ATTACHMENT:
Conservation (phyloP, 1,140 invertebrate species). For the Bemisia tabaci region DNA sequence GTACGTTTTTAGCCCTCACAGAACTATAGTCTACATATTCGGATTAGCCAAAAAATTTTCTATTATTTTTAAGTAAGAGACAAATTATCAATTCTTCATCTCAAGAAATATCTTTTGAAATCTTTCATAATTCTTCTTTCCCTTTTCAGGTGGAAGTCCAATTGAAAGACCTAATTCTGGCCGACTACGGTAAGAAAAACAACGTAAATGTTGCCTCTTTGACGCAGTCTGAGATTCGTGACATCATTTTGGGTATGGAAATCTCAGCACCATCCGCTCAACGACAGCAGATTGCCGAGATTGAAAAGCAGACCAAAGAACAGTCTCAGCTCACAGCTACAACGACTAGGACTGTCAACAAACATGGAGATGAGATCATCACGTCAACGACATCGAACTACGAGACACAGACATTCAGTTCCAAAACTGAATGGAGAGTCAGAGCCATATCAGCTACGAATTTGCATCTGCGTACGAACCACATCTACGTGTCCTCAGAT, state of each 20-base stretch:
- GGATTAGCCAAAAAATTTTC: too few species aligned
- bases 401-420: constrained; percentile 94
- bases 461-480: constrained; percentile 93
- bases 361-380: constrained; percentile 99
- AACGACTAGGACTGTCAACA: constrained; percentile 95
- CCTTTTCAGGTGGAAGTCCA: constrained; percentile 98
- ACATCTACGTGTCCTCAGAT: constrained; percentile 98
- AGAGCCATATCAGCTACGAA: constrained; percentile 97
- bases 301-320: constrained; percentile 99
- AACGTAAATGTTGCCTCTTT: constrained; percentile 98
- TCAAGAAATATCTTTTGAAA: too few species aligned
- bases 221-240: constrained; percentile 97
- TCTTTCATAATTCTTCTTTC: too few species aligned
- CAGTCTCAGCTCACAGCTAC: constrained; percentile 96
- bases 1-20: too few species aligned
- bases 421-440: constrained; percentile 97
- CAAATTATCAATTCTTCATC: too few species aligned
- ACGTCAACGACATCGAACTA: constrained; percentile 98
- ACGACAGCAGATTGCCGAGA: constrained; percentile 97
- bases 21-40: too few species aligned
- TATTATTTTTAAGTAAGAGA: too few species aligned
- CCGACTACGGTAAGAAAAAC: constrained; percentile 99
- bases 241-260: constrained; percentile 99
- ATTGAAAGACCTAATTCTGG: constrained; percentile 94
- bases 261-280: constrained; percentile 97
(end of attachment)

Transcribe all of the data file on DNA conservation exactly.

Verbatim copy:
Conservation (phyloP, 1,140 invertebrate species). For the Bemisia tabaci region DNA sequence GTACGTTTTTAGCCCTCACAGAACTATAGTCTACATATTCGGATTAGCCAAAAAATTTTCTATTATTTTTAAGTAAGAGACAAATTATCAATTCTTCATCTCAAGAAATATCTTTTGAAATCTTTCATAATTCTTCTTTCCCTTTTCAGGTGGAAGTCCAATTGAAAGACCTAATTCTGGCCGACTACGGTAAGAAAAACAACGTAAATGTTGCCTCTTTGACGCAGTCTGAGATTCGTGACATCATTTTGGGTATGGAAATCTCAGCACCATCCGCTCAACGACAGCAGATTGCCGAGATTGAAAAGCAGACCAAAGAACAGTCTCAGCTCACAGCTACAACGACTAGGACTGTCAACAAACATGGAGATGAGATCATCACGTCAACGACATCGAACTACGAGACACAGACATTCAGTTCCAAAACTGAATGGAGAGTCAGAGCCATATCAGCTACGAATTTGCATCTGCGTACGAACCACATCTACGTGTCCTCAGAT, state of each 20-base stretch:
- GGATTAGCCAAAAAATTTTC: too few species aligned
- bases 401-420: constrained; percentile 94
- bases 461-480: constrained; percentile 93
- bases 361-380: constrained; percentile 99
- AACGACTAGGACTGTCAACA: constrained; percentile 95
- CCTTTTCAGGTGGAAGTCCA: constrained; percentile 98
- ACATCTACGTGTCCTCAGAT: constrained; percentile 98
- AGAGCCATATCAGCTACGAA: constrained; percentile 97
- bases 301-320: constrained; percentile 99
- AACGTAAATGTTGCCTCTTT: constrained; percentile 98
- TCAAGAAATATCTTTTGAAA: too few species aligned
- bases 221-240: constrained; percentile 97
- TCTTTCATAATTCTTCTTTC: too few species aligned
- CAGTCTCAGCTCACAGCTAC: constrained; percentile 96
- bases 1-20: too few species aligned
- bases 421-440: constrained; percentile 97
- CAAATTATCAATTCTTCATC: too few species aligned
- ACGTCAACGACATCGAACTA: constrained; percentile 98
- ACGACAGCAGATTGCCGAGA: constrained; percentile 97
- bases 21-40: too few species aligned
- TATTATTTTTAAGTAAGAGA: too few species aligned
- CCGACTACGGTAAGAAAAAC: constrained; percentile 99
- bases 241-260: constrained; percentile 99
- ATTGAAAGACCTAATTCTGG: constrained; percentile 94
- bases 261-280: constrained; percentile 97